Peter Coveney and Roger Highfield contest the characterisation of the week as being linked to celestial movements. Instead they note that the week is contingent upon social norms and contexts, which are distinct from the rhythms and revolutions of the planets.
The week does not have a basis in the motions of the heavens. As Michael Yong, Director of the Institute of Community Studies in London, put it: ‘The Sun has not been the only master. Humans can create their own cycles without having to rely on the ready-made ones. No other creature has demonstrated so much independence from astronomy. No other creatures has the week.’ The week probably arose from the practical need for societies to have a time unit smaller than a month but longer than a day. Communities run more smoothly when there are regular opportunities for laundry, worship and holidays. Ancient Colombia used to have a three-day week. The ancient Greeks favoured ten-day weeks while some primitive tribes today prefer a week of only four days. The seven-day week derived from the Babylonians who in turn influenced the Jews (though the former ended it with an ‘evil day’ rather than a Sabbath, when taboos were enforced to appease the gods – perhaps the origin of the restrictions on Sunday activities). Its popularity has defeated a number of attempts at change. The French tried to decimalise it after the Revolution but their ten-day week was scrapped by Napoleon. In 1929 the Soviets attempted to introduce a few-day week and in 1932 extended it to six, but by 1940 the seven-day week had returned. Just as the week ignores astronomy, so does the modern technology of timekeeping (Coveney and Highfield 1990, 43).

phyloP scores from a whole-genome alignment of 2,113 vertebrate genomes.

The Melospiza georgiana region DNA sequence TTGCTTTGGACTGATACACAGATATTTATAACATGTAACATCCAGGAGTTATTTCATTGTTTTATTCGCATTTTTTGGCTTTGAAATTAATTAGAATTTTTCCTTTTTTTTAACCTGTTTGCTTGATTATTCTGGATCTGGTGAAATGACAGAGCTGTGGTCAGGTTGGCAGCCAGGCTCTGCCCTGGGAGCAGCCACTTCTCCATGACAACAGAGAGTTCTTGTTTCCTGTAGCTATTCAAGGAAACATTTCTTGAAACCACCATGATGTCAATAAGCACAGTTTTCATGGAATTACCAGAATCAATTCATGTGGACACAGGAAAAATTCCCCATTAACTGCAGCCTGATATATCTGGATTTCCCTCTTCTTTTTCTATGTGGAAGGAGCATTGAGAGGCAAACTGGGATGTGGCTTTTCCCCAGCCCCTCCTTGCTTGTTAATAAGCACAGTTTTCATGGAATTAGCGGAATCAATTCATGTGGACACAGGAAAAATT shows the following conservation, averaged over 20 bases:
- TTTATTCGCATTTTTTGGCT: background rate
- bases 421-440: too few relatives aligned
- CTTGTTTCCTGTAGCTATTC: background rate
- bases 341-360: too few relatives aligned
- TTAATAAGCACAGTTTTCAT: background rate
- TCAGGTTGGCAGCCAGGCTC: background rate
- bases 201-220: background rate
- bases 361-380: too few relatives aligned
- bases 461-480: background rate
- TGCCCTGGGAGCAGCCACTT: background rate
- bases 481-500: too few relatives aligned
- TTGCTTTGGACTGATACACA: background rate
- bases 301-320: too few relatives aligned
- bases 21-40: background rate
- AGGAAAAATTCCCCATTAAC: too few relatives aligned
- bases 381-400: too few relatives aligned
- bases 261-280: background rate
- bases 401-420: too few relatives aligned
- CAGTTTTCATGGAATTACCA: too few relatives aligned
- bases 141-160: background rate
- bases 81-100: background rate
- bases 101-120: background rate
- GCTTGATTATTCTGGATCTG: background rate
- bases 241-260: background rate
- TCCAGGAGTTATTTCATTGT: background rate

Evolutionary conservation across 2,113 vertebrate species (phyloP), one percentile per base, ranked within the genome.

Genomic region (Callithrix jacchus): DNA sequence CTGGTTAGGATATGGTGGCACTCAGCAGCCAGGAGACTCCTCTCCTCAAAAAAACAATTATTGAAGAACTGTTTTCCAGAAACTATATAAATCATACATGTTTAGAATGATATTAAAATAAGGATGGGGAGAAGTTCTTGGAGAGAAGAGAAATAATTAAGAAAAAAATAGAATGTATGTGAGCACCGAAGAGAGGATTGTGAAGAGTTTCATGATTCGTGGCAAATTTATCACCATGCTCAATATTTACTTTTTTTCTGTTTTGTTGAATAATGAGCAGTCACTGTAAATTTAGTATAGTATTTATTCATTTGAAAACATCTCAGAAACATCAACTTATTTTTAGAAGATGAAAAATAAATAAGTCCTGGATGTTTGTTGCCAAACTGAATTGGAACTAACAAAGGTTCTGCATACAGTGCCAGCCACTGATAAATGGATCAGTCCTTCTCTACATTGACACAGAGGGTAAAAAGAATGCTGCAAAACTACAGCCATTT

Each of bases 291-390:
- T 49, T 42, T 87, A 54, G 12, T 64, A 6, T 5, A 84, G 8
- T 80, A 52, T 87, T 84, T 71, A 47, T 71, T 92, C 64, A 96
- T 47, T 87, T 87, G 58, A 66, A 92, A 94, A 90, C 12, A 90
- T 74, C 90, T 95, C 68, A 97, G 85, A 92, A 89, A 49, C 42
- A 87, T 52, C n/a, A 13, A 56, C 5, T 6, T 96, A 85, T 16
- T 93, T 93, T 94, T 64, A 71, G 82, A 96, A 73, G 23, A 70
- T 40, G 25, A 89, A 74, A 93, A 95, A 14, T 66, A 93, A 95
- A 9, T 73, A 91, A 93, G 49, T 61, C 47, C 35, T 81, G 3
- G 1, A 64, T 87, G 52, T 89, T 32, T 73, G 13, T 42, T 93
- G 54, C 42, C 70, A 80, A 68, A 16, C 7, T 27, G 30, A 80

Coveney, Peter, and Highfield, Roger. 1990. The arrow of time: A voyage through science to solve time’s greatest mystery. London: Flamingo.